In these days the of modern social media, theft of ideas has become easier with access to information right at our fingertips twenty four hours a day, all over the world…all the time. We are so quick to believe the first thing we read on the internet without bothering to check the source. In some ways it seems like people just don’t care where information comes from anymore, and for artists of all sorts, who pour themselves into their work, this is quite disheartening. In the days of modern medicine, diseases that can save insurance companies the most money and bring in the biggest dollars for pharmaceutical companies are all the rage. Every other lesser heard of, dare I say rare, disease is left to flourish basically unchecked because little research is done on them. Sarcoidosis is one of those diseases and flourish it does in the bodies of those of us with it. And, just like with plagiarism online, little is done to stop it. As it turns out, there are a lot of similarities between plagiarism and sarcoidosis. Both are frauds, hoping never to get caught, both steal without care of the cause or consequence and both diminish the original in some form or another.

I don’t mind if people want to share my posts. I am happy if my words bring comfort and meaning to those in need. I also understand the risks and challenges of posting these words on social media. The fact that my words were taken so freely and with so little regard by someone who shares the same disease as me though, is a slap in the face because as we all already know this disease takes so much as it is. So, please feel free to share my words if they are meaningful to you, just share them ethically because this disease has already stolen enough from me.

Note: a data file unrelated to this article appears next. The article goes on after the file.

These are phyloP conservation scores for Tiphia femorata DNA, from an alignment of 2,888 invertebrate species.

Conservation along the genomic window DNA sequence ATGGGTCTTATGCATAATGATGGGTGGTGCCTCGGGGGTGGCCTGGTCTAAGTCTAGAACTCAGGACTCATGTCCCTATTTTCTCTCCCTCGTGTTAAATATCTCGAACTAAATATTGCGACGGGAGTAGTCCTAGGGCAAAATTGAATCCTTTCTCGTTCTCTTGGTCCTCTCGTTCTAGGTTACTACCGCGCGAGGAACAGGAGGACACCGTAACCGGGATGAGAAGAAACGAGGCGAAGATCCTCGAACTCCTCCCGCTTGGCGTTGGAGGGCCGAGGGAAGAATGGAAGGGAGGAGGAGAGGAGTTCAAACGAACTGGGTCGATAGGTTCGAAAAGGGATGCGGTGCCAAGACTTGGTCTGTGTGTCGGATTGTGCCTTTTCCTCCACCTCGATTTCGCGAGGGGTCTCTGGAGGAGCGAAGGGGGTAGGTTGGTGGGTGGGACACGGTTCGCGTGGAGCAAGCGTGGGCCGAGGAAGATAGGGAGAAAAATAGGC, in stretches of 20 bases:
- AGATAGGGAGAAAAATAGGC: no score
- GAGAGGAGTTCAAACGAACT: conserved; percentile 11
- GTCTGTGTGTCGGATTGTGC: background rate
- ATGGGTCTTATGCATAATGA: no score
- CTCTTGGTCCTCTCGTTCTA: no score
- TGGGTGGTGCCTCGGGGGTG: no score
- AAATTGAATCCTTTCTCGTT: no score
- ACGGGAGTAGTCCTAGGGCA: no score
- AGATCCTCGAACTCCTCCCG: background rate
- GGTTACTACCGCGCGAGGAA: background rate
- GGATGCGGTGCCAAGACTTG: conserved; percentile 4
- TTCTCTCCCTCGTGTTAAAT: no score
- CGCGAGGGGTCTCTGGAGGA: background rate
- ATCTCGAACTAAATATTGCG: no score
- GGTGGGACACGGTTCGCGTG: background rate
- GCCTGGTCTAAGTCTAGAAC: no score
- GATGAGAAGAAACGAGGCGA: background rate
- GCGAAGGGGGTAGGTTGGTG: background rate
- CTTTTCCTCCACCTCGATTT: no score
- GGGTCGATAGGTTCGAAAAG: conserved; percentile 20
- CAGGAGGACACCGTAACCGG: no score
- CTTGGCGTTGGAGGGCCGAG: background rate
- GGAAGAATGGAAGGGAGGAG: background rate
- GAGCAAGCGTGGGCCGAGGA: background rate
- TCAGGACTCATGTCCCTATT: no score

500 Posts

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A milestone…

A lot of words…perhaps too many…

Thoughts and ideas of many sorts…

Always evolving…

A search for meaning…

A few political ramblings…

Vegan recipes…

Views on love…

Relationships explored…

Hopefully hopeful…Always honest…

A journey through illness…

A search for happiness…

Likes and followers…

Comments and encouragement…given and received…

Impressions of time…

A diary of sorts…

A life chronicled…

500 posts…

Thank you dear readers…for indulging my words and observations…

Just Write…

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Sometimes I just don’t know what to write. Sometimes my brain feels empty of all thought, and creativity is well out of reach, but writers are supposed to write. So here I sit, unsure of what will come out next.

When I think about my blog and the reason I started writing it, I find myself both proud of what I have created and at a loss that there is anything left to say. This makes me both pleased and a little sad. I love my blog and I love to write. I have found it profoundly helpful to write about my thoughts and experiences living with this disease, but at some point, it all just gets a little repetitive.